Your emotional health is closely connected to your mental health because you feel based on how you think. Negative thoughts breed negative emotions. Positive thoughts breed positive emotions. Sounds simple perhaps, and in theory it is. But the reality of managing your thoughts so that you can control your feelings is a difficult, ongoing process. Sometimes we can get stuck in deep ruts of our own making because we only see a situation from one perspective. Talking out our situation with someone else—a friend, a relative, a minister, a therapist or coach—might be necessary for climbing out of that hole we’ve dug ourselves into. Consider these questions as you evaluate just how emotionally healthy you are:

  • Do you keep your emotions in control, instead of letting them control you?
  • Do you use your emotions as a guide to address areas of your life that need work?
  • Are you able to identify root causes of damaging emotions, such as anger, resentment and bitterness, and deal with them decisively?
  • Are you careful to nurture emotions that support your desire for a satisfying, purposeful life?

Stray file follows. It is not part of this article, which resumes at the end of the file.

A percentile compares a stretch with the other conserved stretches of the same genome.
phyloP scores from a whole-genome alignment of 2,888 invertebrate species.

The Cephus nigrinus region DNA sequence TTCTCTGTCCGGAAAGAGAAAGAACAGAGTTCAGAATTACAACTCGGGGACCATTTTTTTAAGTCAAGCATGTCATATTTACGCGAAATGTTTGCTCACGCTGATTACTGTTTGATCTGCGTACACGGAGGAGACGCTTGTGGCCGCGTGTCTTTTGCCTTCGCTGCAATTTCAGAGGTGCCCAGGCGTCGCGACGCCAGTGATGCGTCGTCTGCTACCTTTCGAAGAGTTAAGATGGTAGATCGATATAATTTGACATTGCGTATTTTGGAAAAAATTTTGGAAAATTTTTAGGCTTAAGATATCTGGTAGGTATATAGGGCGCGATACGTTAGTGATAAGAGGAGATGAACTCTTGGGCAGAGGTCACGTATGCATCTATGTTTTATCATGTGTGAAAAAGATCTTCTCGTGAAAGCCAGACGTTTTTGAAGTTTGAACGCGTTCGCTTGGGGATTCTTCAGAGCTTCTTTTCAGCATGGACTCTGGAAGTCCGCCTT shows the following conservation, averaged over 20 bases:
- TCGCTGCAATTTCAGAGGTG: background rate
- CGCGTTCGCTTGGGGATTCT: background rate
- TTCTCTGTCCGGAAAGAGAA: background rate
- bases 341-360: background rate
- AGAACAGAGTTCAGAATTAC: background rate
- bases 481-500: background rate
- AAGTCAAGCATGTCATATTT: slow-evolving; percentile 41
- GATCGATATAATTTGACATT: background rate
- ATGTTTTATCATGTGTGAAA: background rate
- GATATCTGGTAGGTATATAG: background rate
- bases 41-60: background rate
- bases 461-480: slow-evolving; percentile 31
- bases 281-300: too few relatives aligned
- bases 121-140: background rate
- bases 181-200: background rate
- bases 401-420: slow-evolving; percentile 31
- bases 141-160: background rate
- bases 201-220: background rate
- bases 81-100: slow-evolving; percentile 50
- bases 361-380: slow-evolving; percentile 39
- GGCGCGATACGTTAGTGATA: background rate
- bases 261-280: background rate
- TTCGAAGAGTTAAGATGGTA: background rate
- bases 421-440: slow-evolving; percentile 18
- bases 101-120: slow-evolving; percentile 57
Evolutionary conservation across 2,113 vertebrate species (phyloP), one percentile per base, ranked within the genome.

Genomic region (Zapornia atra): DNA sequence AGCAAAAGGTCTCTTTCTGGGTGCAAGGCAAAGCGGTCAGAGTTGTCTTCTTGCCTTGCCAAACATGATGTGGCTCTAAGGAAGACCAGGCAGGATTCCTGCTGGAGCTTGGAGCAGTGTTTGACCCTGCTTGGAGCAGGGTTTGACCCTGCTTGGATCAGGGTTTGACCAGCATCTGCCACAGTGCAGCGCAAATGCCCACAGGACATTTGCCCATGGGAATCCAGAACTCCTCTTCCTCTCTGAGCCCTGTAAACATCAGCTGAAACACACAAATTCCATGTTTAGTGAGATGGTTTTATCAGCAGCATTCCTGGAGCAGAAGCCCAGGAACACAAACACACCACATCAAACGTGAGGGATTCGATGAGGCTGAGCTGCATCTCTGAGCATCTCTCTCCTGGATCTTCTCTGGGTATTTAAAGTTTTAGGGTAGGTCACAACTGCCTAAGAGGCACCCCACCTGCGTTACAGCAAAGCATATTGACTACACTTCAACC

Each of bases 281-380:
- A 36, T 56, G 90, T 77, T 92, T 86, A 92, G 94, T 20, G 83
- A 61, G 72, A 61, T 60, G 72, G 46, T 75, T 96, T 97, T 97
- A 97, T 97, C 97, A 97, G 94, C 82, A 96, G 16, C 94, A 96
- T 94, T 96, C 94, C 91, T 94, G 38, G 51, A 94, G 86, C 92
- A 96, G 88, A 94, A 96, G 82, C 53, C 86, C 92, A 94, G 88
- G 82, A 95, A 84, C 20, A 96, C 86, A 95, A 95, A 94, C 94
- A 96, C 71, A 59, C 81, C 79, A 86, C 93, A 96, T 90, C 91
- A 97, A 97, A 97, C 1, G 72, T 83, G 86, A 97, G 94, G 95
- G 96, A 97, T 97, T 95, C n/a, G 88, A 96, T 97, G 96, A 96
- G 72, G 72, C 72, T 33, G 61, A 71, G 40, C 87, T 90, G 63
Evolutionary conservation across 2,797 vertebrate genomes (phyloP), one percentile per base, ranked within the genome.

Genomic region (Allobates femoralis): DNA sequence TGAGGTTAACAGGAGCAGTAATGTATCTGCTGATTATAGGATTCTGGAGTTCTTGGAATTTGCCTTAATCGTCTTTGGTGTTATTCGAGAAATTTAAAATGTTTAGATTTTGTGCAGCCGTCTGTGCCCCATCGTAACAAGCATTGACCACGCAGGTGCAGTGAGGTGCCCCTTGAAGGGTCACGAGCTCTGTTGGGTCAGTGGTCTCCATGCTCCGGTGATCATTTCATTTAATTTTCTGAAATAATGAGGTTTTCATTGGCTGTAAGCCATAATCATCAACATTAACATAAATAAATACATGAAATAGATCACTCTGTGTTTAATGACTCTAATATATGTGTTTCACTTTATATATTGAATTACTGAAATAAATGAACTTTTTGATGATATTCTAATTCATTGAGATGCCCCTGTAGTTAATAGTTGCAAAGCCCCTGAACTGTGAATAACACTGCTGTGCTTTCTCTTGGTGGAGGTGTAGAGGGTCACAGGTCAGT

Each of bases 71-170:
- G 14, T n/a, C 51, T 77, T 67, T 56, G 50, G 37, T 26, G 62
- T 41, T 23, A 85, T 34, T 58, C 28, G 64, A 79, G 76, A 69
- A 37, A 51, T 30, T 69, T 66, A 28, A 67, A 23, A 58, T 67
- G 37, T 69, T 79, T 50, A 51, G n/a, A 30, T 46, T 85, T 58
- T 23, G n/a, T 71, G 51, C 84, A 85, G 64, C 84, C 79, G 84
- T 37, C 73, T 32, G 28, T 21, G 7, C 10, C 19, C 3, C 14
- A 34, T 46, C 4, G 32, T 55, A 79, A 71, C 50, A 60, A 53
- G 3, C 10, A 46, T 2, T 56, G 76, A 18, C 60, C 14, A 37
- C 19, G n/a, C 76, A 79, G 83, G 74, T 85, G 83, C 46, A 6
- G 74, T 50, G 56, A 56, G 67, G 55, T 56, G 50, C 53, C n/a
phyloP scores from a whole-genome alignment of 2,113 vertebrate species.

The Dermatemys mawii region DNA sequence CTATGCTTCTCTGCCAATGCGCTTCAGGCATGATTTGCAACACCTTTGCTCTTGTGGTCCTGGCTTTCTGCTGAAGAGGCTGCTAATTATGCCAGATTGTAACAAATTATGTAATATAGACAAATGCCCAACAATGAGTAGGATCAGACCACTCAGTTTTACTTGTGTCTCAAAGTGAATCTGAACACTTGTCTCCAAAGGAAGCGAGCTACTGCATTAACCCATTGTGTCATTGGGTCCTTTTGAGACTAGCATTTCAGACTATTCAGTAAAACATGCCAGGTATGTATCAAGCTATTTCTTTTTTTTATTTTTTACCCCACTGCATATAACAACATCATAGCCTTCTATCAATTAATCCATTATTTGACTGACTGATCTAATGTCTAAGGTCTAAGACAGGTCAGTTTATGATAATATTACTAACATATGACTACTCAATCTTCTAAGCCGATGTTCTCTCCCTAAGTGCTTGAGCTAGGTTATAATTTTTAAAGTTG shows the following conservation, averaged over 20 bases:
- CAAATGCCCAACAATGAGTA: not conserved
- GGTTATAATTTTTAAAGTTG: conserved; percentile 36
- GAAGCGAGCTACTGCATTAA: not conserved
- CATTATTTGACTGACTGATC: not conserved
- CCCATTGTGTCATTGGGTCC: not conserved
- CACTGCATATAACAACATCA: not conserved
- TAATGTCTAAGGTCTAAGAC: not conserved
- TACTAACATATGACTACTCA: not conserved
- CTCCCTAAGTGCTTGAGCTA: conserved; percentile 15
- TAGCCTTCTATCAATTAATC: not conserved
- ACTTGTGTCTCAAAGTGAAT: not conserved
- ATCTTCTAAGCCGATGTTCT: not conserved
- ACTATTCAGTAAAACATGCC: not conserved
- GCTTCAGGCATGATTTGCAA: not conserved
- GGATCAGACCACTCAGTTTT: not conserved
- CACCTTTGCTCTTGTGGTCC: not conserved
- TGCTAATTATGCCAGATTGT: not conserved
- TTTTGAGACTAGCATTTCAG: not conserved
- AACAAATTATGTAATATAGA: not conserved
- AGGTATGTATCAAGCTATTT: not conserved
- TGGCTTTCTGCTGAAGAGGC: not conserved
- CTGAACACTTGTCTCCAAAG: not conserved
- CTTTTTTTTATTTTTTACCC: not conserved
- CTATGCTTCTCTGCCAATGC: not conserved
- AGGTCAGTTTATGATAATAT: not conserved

Finally, let’s take a look at your physical health. Being physically healthy is about both your body and your environment. It’s about respecting yourself, and those around you, to engage in safe practices, keep your home and surroundings free of clutter and create a space that is conducive for overall well-being.

Ask yourself:

  • Do you engage in activities that keep your body active and healthy 3-5x every week?
  • Do you balance work with recreation, so that your mind and body have time to rest?
  • Do you get enough quality sleep?
  • Is your home a place that feels safe and relaxing? Is it clean and clutter free?
  • Have you cultivated a network of supportive, loving relationships with others?
  • Do you have a healthy, balanced approach to money and use it as a tool, rather than a way to fill a void in your life?

Self-care isn’t self-indulgence

Self-care isn’t always easy or fun. Doing the right things for yourself requires diligence and perseverance. You do those things because you have a big picture perspective. Self-indulgence, on the other hand, is about feeling good in the moment. It may be easier, but it can unbalance you quickly.

Finally, remember, self-care doesn’t have to take up huge blocks of time, nor does it have to be expensive. Check out my free downloadable worksheet to discover 50 budget-free ways to take better care of yourself.